Kevin S. McCann
More than a third of patients taking opioids who participated in mandatory office visits dedicated solely to nonmalignant pain management decided to stop using opioids, according to findings recently published in the Journal of the American Board of Family Medicine.
“We are not aware of anyone publishing results of a mandatory, structured approach to management of nonmalignant chronic pain with opioids that involved visits dedicated solely to management of this single issue,” Kevin S. McCann, MD, associate professor, family and community health, Marshall University Joan C. Edwards School of Medicine in Huntingdon West Virginia, told Healio Family Medicine.
Researchers asked 32 patients in a rural area to switch to a new care system. These patients then had to choose between transferring care, slowly stop taking the opioids or stay on opioids. Those who stayed on the opioids had an office visit focused on nonmalignant chronic pain management every 3 months. During these visits, physicians verified the controlled substance contract; assessed mood, functional status and pain; computed the average morphine equivalents taken; took patients’ pain-targeted history and physical; screened urine; and confirmed board of pharmacy monitoring.
McCann and colleagues found that 12 of the patients chose to slowly stop taking the opioids, 17 continued opioid medication, and three transferred care. The mean morphine equivalent mg per day was the most important prime determinant for ability to wean (17.01 mg/day) compared with maintaining (30.61 mg/day) (P =.0397; 95% CI, 0.68–26.51). Patients who chose to maintain opioid treatment had no signicant change in any measured criteria during the entire evaluation period.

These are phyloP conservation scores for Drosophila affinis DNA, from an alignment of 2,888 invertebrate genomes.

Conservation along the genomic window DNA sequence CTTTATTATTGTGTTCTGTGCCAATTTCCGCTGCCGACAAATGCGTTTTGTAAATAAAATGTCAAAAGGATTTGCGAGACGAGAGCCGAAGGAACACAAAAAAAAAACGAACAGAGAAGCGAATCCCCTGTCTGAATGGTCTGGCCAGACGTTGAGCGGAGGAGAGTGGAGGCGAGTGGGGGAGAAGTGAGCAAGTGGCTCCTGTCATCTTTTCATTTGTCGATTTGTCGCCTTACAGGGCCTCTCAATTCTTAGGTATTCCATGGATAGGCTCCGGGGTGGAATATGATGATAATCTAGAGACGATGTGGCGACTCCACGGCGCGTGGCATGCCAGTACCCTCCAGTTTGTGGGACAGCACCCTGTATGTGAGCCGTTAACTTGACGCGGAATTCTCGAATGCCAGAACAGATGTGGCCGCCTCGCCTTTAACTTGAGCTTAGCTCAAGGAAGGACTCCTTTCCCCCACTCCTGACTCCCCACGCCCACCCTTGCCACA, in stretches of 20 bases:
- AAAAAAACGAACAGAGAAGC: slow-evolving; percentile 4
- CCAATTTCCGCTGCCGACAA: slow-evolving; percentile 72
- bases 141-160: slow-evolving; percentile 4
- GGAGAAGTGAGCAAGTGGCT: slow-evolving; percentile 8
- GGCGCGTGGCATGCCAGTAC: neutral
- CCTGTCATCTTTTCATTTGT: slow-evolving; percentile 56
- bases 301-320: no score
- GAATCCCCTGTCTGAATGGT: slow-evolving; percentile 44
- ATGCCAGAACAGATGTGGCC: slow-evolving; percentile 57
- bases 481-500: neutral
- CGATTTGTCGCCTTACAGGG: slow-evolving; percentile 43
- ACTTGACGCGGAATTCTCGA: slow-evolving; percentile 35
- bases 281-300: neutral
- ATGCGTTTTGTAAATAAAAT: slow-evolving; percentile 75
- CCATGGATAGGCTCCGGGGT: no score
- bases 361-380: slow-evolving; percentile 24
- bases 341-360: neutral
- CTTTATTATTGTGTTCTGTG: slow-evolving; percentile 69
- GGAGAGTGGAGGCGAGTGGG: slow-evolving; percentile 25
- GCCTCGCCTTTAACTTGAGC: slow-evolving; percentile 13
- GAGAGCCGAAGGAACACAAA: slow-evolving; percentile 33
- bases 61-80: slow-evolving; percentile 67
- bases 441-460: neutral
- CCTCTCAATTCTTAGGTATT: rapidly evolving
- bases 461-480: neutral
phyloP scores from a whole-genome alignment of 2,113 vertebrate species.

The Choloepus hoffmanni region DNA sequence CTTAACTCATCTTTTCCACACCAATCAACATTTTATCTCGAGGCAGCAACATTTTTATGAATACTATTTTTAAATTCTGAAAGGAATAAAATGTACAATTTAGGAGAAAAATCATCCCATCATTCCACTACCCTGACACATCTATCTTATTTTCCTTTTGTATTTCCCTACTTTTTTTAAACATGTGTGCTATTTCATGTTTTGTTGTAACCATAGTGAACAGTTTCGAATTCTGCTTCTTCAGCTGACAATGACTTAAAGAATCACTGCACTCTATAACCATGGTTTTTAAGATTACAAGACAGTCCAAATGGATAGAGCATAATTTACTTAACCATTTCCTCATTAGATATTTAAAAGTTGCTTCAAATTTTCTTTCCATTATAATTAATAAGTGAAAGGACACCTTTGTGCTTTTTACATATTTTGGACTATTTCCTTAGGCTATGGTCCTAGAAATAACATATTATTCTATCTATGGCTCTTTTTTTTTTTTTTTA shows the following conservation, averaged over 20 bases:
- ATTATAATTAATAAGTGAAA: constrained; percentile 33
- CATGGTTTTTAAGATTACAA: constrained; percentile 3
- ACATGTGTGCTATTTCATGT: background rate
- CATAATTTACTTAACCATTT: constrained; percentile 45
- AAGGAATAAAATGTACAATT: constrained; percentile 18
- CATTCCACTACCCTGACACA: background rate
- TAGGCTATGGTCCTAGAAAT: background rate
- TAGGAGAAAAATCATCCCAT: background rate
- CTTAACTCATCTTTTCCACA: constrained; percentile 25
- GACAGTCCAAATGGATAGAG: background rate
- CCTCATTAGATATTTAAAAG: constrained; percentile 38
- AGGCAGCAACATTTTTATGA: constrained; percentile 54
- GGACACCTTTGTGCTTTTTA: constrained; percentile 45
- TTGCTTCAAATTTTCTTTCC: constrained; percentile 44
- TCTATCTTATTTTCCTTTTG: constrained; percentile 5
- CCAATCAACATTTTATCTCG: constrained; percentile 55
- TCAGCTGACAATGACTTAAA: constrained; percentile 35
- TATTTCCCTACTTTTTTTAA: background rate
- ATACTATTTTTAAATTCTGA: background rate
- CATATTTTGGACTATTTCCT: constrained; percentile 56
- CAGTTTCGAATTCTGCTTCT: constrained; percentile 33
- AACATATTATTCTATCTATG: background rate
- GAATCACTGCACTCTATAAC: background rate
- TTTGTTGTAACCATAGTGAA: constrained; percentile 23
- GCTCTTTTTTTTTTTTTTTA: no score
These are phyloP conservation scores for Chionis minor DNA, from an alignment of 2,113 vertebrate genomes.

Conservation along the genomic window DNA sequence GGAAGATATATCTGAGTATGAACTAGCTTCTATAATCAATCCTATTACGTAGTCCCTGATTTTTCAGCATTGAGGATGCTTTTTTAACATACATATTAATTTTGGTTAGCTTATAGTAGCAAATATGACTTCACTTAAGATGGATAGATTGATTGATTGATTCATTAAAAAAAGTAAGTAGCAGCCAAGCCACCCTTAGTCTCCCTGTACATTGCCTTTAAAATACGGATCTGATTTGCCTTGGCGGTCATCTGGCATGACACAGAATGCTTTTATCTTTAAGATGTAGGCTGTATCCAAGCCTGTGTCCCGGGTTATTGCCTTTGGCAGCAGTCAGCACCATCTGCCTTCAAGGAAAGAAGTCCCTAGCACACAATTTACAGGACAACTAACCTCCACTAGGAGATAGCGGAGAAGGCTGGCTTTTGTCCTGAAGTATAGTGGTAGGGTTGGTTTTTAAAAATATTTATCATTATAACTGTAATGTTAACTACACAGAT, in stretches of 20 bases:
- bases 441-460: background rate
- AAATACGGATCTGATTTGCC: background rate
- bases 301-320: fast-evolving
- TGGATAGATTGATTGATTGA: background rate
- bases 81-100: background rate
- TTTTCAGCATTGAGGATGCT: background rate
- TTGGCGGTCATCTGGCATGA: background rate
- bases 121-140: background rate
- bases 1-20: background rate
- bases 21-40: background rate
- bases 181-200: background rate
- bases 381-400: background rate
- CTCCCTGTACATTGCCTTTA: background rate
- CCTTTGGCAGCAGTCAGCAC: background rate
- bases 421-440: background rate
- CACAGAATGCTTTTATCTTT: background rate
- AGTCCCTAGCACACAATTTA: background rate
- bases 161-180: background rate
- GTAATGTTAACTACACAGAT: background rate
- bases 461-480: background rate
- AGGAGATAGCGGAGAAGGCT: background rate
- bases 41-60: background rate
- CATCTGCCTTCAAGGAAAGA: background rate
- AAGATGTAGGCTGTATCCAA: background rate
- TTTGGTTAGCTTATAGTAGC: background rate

“Showing that you can have 38% of patients choose themselves to stop opioid use is a good thing,” McCann said in the interview. “This can enable providers to engage in a process that they know has some impact on the major opioid problem. It can also reduce provider angst in regards to meeting regulatory requirements. It also can serve as a means to unburden primary care physicians who are dealing with multiple chronic health problems by allowing them to dedicate a visit solely to one issue. The combined elements of reducing burden, reducing angst and the feeling of making a difference in a major problem can potentially help reduce physician burnout.”
“This was a small study done in a single practice. It would be very interesting to see if these results could be reproduced on a larger scale and thus determine if they are generalizable,” he added. - by Janel Miller
The authors report no relevant financial disclosures.